I’m a person who throws myself 100% percent into every relationship I have. Friends, family members, coworkers, etc. I will drop everything for the people I care about. You want to talk tonight? Great, I’ll stay up as late as I need to in order to make that happen. You need my help with something? Okay, I can finish my work later. You need to reschedule the plans I based my week off of? Okay, I can rearrange my schedule to make something work.

In my mind, these are just things that good friends do. These are things you do for the people you care about.

Many of you know that I have been extraordinarily frustrated with a lot of people around me. People who I considered to be my best friends, my family. Here’s the thing. I moved to Nashville at the end of July. Officially. As in, I’m not going back to St. Louis except for occasional visits. Because of this, it was crucial to me that I saw everyone in St. Louis over the summer before I left.

Let me just give you a summary of how my summer ended up going… The day I got back into town, I sent out a message to everyone I wanted to see before I left. Some friends, some family. I explained when I would be working, when I would be out of town, and any dates that absolutely would not work for me. A few people responded saying things like “I’d love to get together” and “let me check my schedule and I’ll get back with you ASAP.” Then a month would go by and I wouldn’t hear from anyone. So, I sent out another message with the same information. People said they’d check back in by a certain date with their schedules. But they didn’t. I saw three people (all in the same family) on my list of almost twenty.

I made excuses for all these people. Boy oh boy did I make excuses. I spent hours defending these people that I care so much about. Saying things like “well, she’s working so many hours this summer” or “I bet she has a lot going on.” The truth is, that most of these people had time to spare. They were constantly on social media. I even had one friend who posted a multi-paragraph essay about her life on Facebook, but couldn’t send me a text stating whether or not she could meet up.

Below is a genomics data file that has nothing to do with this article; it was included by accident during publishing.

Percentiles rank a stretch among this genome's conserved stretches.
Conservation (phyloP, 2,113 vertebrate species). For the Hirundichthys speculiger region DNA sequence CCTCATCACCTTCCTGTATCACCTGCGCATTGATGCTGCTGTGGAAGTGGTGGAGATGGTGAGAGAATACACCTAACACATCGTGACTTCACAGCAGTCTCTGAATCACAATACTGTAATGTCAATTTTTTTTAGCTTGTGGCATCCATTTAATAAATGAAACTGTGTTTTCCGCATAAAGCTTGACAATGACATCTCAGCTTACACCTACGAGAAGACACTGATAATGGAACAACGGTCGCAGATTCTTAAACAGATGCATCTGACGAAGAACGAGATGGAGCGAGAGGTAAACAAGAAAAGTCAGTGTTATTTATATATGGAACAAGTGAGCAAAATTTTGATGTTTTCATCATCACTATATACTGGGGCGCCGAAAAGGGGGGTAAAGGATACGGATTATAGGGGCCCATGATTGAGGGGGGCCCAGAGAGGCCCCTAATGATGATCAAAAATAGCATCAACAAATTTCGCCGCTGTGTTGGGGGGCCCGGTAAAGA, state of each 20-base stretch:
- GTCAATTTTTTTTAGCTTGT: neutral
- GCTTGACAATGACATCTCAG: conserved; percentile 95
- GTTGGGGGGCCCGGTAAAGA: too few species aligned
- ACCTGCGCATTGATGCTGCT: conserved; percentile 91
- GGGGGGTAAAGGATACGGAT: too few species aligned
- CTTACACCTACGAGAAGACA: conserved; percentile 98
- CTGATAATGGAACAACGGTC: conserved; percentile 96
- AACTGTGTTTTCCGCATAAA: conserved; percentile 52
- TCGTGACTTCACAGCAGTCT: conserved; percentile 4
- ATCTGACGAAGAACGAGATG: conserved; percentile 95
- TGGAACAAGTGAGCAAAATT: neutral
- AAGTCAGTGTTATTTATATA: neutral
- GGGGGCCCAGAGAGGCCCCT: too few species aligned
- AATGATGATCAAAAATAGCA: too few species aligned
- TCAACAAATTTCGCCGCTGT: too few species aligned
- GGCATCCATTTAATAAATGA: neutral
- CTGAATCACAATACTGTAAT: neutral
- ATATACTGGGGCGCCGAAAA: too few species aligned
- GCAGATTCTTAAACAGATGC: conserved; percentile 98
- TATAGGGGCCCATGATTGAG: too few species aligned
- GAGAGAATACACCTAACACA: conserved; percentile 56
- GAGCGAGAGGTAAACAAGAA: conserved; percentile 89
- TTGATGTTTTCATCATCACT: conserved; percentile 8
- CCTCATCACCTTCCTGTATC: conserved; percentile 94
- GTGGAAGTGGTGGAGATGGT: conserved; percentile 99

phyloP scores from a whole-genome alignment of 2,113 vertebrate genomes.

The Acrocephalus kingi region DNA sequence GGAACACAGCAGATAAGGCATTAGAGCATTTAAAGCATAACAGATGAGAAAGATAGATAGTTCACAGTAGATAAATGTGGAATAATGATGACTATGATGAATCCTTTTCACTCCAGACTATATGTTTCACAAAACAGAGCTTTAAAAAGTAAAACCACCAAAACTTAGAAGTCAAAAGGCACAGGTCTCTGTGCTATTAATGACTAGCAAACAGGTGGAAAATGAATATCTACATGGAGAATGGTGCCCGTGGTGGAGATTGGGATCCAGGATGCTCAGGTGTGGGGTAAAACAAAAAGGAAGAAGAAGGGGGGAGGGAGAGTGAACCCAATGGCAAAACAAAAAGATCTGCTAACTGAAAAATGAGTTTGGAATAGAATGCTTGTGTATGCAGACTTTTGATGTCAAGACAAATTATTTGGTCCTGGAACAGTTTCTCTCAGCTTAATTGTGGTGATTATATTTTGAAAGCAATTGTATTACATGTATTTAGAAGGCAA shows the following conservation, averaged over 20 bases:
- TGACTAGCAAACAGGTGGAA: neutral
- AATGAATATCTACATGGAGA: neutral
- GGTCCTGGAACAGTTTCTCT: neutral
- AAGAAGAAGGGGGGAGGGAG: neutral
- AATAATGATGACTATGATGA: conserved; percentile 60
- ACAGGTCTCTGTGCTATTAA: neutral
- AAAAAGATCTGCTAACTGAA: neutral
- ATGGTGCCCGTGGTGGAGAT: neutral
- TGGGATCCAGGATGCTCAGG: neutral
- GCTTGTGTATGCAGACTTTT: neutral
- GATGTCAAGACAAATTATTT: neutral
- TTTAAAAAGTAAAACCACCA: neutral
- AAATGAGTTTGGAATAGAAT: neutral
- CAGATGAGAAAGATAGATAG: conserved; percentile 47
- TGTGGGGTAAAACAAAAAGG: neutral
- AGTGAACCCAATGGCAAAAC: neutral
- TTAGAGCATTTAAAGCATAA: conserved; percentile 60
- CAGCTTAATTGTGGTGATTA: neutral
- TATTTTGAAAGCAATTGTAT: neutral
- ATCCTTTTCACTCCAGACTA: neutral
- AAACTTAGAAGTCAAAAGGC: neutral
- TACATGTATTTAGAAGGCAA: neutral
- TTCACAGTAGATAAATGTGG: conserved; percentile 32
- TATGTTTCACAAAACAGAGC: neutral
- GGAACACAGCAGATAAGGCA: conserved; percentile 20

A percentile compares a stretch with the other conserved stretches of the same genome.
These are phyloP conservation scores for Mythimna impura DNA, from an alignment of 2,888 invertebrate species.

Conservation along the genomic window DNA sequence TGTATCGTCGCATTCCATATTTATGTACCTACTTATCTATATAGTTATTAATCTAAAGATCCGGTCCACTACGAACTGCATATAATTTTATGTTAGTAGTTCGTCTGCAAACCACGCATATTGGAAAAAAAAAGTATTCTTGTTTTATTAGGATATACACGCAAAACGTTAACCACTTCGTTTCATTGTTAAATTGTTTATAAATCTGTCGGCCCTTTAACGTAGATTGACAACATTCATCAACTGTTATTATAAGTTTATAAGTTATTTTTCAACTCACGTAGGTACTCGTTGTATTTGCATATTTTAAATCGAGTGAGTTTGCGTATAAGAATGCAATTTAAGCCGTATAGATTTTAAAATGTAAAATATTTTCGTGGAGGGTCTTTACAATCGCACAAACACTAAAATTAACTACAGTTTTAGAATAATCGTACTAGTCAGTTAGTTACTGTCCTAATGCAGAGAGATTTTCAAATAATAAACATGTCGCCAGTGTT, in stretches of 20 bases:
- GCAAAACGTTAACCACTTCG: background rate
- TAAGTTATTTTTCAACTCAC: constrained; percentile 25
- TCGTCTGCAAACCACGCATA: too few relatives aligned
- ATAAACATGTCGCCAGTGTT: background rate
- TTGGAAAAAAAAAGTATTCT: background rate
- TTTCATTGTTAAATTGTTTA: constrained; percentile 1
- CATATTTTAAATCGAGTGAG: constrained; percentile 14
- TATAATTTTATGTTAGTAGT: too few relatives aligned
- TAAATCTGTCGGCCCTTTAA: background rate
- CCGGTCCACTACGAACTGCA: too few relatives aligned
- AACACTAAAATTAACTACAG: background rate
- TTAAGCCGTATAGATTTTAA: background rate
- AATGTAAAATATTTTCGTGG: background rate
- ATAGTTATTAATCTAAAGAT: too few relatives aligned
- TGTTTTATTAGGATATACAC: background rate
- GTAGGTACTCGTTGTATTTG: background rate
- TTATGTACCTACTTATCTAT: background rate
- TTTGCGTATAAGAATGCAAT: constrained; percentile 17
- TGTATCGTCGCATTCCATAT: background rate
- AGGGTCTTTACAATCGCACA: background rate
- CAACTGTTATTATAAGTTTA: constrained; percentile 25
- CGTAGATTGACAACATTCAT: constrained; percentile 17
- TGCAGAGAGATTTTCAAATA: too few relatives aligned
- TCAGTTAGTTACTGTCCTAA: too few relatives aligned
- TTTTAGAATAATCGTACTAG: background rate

Here’s the thing: I don’t get mad or hurt or upset over someone telling me they can’t hang out or don’t want to. You had a really busy week at work and would rather just relax? Great, you totally deserve that! You made plans with your other friends? Awesome, have fun! You don’t have any set plans so you can’t commit to anything? Okay, just let me know if you have time to meet up! However, when someone constantly says they’ll get back with me and then never do, I get a little frustrated.

I feel like being a good friend is pretty simple. Only make promises you can keep, remember that communication is key, and love each other unconditionally. It’s not that hard. The problem is, when the first two of these three things are broken, the third one gets questioned. All summer, I had people who I truly trusted and cared for break promises and stop communicating. Which made me question their love for me.

The people who have hurt me most in the last few years are people I have known for my whole life. So, the bottom line here is that being friends with someone doesn’t get easier over time. It’s not supposed to. Being friends with people is a full-time job. It’s a job full of understanding, caring, love, communication, honesty, and respect. And it has to go both ways.

Being a friend is a full-time job. It’s my favorite job in the world. A job I take seriously. So I want to be the best at it that I possibly can be. So, this is my invitation to anyone reading this: if you feel like I have not upheld my own standards of being a good friend at any point in time, please talk to me about it. I want to make sure I am being the best friend I can be. Because the people who have stood by me as good friends, 100% deserve the best.

To those of you who have been, and continue to be, amazing friends, thank you. My world wouldn’t be the same without you.


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